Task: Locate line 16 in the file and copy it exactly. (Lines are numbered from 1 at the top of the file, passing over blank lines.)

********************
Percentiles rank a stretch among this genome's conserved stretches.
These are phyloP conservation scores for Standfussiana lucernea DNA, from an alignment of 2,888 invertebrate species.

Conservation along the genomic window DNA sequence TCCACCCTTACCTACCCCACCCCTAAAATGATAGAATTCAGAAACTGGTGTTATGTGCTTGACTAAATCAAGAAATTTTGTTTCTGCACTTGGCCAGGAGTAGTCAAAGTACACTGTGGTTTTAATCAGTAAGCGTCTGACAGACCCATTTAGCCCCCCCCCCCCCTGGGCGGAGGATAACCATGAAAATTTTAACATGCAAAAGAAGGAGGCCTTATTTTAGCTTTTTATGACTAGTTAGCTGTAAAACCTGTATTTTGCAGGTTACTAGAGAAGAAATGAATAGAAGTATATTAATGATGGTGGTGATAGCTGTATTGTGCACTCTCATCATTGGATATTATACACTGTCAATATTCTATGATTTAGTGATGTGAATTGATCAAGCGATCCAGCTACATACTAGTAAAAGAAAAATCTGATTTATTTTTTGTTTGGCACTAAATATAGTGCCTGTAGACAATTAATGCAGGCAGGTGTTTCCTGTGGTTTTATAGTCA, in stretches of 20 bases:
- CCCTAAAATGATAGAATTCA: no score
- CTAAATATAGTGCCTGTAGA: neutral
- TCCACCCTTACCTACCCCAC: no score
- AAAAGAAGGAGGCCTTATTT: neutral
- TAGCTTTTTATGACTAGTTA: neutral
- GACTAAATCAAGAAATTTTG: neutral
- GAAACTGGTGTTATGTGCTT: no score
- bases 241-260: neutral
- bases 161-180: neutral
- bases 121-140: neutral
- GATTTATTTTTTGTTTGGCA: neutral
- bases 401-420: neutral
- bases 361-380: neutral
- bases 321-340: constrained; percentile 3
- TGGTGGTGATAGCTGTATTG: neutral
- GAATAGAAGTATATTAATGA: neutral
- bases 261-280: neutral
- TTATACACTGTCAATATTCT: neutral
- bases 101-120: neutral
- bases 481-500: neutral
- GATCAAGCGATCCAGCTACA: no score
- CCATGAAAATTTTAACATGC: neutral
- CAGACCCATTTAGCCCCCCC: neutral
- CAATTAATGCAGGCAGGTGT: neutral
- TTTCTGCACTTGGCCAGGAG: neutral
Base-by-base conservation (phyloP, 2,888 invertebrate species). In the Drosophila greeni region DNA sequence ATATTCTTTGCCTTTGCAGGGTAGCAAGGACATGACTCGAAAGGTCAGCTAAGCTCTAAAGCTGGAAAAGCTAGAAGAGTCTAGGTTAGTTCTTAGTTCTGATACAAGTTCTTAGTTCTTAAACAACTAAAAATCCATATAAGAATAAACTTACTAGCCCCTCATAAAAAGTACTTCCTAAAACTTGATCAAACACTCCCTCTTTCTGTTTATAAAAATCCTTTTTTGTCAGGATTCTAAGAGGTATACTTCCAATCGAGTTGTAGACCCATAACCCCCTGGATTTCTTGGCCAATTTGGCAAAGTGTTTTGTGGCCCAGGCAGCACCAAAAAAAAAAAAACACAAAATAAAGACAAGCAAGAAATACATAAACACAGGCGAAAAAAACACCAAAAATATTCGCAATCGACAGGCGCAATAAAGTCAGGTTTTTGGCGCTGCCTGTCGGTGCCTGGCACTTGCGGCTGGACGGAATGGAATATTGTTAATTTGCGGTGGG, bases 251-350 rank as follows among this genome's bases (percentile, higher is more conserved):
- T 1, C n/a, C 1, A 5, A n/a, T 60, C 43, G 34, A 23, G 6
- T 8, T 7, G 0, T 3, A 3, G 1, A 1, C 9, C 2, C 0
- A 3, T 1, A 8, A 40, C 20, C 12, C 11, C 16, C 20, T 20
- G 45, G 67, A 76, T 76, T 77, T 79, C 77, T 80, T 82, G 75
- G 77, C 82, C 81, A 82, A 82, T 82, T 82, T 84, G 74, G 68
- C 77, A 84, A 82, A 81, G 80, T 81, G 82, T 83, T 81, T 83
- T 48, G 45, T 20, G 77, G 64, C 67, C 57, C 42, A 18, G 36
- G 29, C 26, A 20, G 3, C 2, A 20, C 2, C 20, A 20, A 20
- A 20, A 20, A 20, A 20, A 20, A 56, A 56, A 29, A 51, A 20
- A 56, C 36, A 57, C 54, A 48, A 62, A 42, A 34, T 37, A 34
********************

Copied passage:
- bases 361-380: neutral